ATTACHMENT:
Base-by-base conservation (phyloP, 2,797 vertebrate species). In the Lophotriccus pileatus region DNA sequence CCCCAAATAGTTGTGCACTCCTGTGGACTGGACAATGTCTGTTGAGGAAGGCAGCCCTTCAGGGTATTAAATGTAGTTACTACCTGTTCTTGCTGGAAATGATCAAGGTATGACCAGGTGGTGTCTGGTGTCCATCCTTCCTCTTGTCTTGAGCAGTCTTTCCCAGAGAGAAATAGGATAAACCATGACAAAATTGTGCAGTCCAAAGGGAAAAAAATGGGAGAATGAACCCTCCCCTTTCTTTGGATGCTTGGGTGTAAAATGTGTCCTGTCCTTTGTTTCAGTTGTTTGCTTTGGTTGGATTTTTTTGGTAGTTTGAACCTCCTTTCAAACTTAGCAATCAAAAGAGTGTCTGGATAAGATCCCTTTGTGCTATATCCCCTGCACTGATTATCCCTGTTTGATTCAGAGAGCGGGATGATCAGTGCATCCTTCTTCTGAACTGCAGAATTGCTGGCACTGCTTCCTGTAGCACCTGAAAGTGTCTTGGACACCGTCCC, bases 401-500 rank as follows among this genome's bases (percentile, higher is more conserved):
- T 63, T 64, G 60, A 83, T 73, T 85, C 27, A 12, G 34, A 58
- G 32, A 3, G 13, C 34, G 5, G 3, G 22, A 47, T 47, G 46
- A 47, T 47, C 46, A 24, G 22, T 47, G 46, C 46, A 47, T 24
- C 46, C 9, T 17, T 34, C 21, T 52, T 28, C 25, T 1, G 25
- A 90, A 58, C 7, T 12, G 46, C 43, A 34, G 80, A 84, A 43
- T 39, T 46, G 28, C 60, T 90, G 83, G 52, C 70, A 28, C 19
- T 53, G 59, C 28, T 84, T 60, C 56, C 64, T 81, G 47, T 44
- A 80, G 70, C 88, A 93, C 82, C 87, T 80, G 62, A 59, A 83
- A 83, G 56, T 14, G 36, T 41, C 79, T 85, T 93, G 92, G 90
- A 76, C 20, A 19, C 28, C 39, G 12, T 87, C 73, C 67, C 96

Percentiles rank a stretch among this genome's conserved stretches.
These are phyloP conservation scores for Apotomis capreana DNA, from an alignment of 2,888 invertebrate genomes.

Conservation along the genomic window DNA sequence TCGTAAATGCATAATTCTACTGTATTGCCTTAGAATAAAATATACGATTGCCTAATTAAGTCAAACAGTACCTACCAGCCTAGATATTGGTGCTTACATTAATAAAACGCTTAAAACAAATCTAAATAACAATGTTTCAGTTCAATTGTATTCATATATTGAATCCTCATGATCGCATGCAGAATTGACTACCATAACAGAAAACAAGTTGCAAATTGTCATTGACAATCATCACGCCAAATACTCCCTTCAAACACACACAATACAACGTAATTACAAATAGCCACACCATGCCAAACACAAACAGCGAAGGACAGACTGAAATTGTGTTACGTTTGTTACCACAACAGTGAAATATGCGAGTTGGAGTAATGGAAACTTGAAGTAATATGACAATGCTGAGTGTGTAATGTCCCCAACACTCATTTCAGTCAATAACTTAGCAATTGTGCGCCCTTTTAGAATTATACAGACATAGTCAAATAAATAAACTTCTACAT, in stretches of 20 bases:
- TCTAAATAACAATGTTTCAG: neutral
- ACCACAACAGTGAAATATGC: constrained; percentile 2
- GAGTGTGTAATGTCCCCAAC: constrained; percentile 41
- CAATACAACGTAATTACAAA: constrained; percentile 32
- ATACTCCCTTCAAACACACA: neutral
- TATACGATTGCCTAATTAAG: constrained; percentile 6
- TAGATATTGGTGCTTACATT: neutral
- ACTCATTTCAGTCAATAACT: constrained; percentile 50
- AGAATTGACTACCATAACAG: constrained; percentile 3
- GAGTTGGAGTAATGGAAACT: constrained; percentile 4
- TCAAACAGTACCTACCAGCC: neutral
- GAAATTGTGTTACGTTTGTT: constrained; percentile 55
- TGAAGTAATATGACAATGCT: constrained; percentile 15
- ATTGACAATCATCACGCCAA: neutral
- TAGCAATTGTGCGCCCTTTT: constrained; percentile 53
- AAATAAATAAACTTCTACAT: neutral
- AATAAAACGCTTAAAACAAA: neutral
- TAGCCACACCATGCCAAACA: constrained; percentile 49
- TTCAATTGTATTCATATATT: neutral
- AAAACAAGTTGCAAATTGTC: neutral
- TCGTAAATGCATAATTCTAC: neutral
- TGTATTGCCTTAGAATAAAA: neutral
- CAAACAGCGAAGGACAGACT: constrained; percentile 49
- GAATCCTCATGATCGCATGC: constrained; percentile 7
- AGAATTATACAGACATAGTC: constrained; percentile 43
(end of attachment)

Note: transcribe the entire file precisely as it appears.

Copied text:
Base-by-base conservation (phyloP, 2,797 vertebrate species). In the Lophotriccus pileatus region DNA sequence CCCCAAATAGTTGTGCACTCCTGTGGACTGGACAATGTCTGTTGAGGAAGGCAGCCCTTCAGGGTATTAAATGTAGTTACTACCTGTTCTTGCTGGAAATGATCAAGGTATGACCAGGTGGTGTCTGGTGTCCATCCTTCCTCTTGTCTTGAGCAGTCTTTCCCAGAGAGAAATAGGATAAACCATGACAAAATTGTGCAGTCCAAAGGGAAAAAAATGGGAGAATGAACCCTCCCCTTTCTTTGGATGCTTGGGTGTAAAATGTGTCCTGTCCTTTGTTTCAGTTGTTTGCTTTGGTTGGATTTTTTTGGTAGTTTGAACCTCCTTTCAAACTTAGCAATCAAAAGAGTGTCTGGATAAGATCCCTTTGTGCTATATCCCCTGCACTGATTATCCCTGTTTGATTCAGAGAGCGGGATGATCAGTGCATCCTTCTTCTGAACTGCAGAATTGCTGGCACTGCTTCCTGTAGCACCTGAAAGTGTCTTGGACACCGTCCC, bases 401-500 rank as follows among this genome's bases (percentile, higher is more conserved):
- T 63, T 64, G 60, A 83, T 73, T 85, C 27, A 12, G 34, A 58
- G 32, A 3, G 13, C 34, G 5, G 3, G 22, A 47, T 47, G 46
- A 47, T 47, C 46, A 24, G 22, T 47, G 46, C 46, A 47, T 24
- C 46, C 9, T 17, T 34, C 21, T 52, T 28, C 25, T 1, G 25
- A 90, A 58, C 7, T 12, G 46, C 43, A 34, G 80, A 84, A 43
- T 39, T 46, G 28, C 60, T 90, G 83, G 52, C 70, A 28, C 19
- T 53, G 59, C 28, T 84, T 60, C 56, C 64, T 81, G 47, T 44
- A 80, G 70, C 88, A 93, C 82, C 87, T 80, G 62, A 59, A 83
- A 83, G 56, T 14, G 36, T 41, C 79, T 85, T 93, G 92, G 90
- A 76, C 20, A 19, C 28, C 39, G 12, T 87, C 73, C 67, C 96

Percentiles rank a stretch among this genome's conserved stretches.
These are phyloP conservation scores for Apotomis capreana DNA, from an alignment of 2,888 invertebrate genomes.

Conservation along the genomic window DNA sequence TCGTAAATGCATAATTCTACTGTATTGCCTTAGAATAAAATATACGATTGCCTAATTAAGTCAAACAGTACCTACCAGCCTAGATATTGGTGCTTACATTAATAAAACGCTTAAAACAAATCTAAATAACAATGTTTCAGTTCAATTGTATTCATATATTGAATCCTCATGATCGCATGCAGAATTGACTACCATAACAGAAAACAAGTTGCAAATTGTCATTGACAATCATCACGCCAAATACTCCCTTCAAACACACACAATACAACGTAATTACAAATAGCCACACCATGCCAAACACAAACAGCGAAGGACAGACTGAAATTGTGTTACGTTTGTTACCACAACAGTGAAATATGCGAGTTGGAGTAATGGAAACTTGAAGTAATATGACAATGCTGAGTGTGTAATGTCCCCAACACTCATTTCAGTCAATAACTTAGCAATTGTGCGCCCTTTTAGAATTATACAGACATAGTCAAATAAATAAACTTCTACAT, in stretches of 20 bases:
- TCTAAATAACAATGTTTCAG: neutral
- ACCACAACAGTGAAATATGC: constrained; percentile 2
- GAGTGTGTAATGTCCCCAAC: constrained; percentile 41
- CAATACAACGTAATTACAAA: constrained; percentile 32
- ATACTCCCTTCAAACACACA: neutral
- TATACGATTGCCTAATTAAG: constrained; percentile 6
- TAGATATTGGTGCTTACATT: neutral
- ACTCATTTCAGTCAATAACT: constrained; percentile 50
- AGAATTGACTACCATAACAG: constrained; percentile 3
- GAGTTGGAGTAATGGAAACT: constrained; percentile 4
- TCAAACAGTACCTACCAGCC: neutral
- GAAATTGTGTTACGTTTGTT: constrained; percentile 55
- TGAAGTAATATGACAATGCT: constrained; percentile 15
- ATTGACAATCATCACGCCAA: neutral
- TAGCAATTGTGCGCCCTTTT: constrained; percentile 53
- AAATAAATAAACTTCTACAT: neutral
- AATAAAACGCTTAAAACAAA: neutral
- TAGCCACACCATGCCAAACA: constrained; percentile 49
- TTCAATTGTATTCATATATT: neutral
- AAAACAAGTTGCAAATTGTC: neutral
- TCGTAAATGCATAATTCTAC: neutral
- TGTATTGCCTTAGAATAAAA: neutral
- CAAACAGCGAAGGACAGACT: constrained; percentile 49
- GAATCCTCATGATCGCATGC: constrained; percentile 7
- AGAATTATACAGACATAGTC: constrained; percentile 43